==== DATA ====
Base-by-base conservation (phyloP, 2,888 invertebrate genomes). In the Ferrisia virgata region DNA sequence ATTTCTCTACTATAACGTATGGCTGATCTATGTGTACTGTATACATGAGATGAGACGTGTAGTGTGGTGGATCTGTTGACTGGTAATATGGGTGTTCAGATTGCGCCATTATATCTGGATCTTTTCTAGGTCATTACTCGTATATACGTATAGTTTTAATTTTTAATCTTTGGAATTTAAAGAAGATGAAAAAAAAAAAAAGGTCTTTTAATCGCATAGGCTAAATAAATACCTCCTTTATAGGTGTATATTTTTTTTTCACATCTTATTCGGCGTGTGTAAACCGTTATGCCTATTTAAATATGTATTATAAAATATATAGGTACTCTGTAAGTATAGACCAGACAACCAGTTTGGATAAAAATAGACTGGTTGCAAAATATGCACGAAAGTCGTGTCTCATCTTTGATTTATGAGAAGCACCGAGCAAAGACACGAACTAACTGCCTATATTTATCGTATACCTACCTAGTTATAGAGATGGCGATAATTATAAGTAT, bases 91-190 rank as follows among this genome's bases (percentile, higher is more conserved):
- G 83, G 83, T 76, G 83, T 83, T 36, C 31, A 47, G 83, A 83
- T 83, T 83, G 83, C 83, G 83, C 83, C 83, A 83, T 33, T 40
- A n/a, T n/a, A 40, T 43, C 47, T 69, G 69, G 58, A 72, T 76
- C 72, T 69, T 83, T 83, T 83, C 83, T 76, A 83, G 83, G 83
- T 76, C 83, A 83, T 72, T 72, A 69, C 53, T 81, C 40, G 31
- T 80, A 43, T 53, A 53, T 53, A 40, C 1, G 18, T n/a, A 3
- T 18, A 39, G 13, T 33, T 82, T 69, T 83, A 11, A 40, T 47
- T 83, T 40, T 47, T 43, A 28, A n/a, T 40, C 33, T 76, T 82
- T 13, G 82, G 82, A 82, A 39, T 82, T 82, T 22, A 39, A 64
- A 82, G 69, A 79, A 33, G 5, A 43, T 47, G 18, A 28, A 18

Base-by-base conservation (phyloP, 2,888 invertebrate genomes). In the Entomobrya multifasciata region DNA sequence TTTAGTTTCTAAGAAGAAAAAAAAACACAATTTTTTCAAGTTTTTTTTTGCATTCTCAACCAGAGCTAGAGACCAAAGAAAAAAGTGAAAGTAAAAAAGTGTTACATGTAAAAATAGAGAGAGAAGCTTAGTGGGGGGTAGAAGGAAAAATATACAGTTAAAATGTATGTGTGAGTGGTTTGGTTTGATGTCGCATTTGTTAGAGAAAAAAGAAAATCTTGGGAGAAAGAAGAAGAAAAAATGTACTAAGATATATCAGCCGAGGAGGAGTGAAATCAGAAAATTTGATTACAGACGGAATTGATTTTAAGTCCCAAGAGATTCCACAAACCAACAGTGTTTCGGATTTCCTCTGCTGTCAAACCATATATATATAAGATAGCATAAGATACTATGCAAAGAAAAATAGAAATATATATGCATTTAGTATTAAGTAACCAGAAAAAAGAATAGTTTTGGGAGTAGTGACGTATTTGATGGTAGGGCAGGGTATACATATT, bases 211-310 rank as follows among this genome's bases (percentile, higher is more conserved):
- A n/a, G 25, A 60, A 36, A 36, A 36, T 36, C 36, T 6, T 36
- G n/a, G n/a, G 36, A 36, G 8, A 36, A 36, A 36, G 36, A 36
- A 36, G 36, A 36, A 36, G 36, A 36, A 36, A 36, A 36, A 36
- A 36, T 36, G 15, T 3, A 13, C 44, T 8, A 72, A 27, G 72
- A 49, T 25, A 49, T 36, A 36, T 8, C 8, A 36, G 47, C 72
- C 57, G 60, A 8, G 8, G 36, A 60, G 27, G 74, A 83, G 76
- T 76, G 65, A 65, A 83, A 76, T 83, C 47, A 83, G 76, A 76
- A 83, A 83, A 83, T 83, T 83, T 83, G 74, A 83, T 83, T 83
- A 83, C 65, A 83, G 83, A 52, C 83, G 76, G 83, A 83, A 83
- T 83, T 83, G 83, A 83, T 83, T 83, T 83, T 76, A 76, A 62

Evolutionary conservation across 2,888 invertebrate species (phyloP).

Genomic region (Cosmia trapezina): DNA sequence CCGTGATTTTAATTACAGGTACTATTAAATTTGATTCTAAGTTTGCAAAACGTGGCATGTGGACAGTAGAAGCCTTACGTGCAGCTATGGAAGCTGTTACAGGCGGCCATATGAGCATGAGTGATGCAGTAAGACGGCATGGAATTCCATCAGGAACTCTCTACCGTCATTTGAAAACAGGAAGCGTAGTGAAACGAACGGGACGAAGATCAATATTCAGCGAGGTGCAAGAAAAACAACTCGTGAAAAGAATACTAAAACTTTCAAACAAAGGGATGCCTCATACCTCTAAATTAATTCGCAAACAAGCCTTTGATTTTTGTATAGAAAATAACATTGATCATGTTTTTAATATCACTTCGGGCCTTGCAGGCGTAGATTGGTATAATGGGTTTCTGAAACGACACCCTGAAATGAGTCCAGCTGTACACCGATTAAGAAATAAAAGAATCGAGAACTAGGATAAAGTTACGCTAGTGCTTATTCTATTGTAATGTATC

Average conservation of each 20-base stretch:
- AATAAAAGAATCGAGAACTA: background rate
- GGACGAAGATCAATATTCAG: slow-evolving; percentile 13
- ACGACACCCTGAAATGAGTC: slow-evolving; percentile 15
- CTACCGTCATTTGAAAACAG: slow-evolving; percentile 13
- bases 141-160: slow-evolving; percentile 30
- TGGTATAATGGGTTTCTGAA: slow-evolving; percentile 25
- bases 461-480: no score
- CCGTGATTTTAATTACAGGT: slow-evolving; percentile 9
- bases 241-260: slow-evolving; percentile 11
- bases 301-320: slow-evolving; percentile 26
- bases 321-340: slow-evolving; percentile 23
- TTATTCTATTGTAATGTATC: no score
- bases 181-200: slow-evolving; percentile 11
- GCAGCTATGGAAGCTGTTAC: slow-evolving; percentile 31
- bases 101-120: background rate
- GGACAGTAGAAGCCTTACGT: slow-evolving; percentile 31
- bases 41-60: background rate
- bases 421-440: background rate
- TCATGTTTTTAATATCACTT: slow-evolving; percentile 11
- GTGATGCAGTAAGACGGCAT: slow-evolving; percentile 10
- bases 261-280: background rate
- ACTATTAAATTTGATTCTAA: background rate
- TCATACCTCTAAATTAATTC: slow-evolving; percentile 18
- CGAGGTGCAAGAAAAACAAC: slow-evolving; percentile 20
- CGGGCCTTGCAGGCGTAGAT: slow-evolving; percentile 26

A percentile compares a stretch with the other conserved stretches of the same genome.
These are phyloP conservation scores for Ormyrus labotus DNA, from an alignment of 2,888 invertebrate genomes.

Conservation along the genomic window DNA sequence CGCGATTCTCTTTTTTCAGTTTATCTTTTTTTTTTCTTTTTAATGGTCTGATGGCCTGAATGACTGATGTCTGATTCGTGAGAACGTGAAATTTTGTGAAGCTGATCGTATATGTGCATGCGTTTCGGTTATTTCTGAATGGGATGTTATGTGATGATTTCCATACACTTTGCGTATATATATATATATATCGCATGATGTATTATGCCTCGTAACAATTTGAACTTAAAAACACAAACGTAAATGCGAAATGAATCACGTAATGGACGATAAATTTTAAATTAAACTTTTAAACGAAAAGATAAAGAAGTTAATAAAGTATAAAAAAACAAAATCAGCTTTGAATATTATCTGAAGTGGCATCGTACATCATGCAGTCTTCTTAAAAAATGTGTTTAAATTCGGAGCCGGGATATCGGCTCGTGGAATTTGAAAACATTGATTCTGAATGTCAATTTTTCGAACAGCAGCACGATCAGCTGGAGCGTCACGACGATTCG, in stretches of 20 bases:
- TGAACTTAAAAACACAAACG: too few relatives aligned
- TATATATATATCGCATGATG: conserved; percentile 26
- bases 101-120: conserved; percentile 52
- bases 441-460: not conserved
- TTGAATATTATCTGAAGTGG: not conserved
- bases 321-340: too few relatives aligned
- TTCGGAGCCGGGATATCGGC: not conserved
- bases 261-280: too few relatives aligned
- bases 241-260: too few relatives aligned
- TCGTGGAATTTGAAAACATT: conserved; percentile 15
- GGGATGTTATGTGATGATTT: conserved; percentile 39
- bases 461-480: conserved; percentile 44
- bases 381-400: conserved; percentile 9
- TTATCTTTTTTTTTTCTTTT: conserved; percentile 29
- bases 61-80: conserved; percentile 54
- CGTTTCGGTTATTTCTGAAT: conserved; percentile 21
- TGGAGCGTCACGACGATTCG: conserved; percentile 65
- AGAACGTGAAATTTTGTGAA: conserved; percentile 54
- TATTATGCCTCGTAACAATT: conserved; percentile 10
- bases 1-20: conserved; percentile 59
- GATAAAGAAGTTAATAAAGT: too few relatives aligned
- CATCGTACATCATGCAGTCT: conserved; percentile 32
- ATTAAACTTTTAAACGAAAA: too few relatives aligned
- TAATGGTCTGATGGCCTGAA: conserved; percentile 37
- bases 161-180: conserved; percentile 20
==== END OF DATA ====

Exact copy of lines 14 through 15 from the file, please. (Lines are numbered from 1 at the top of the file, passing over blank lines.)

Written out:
- G n/a, G n/a, G 36, A 36, G 8, A 36, A 36, A 36, G 36, A 36
- A 36, G 36, A 36, A 36, G 36, A 36, A 36, A 36, A 36, A 36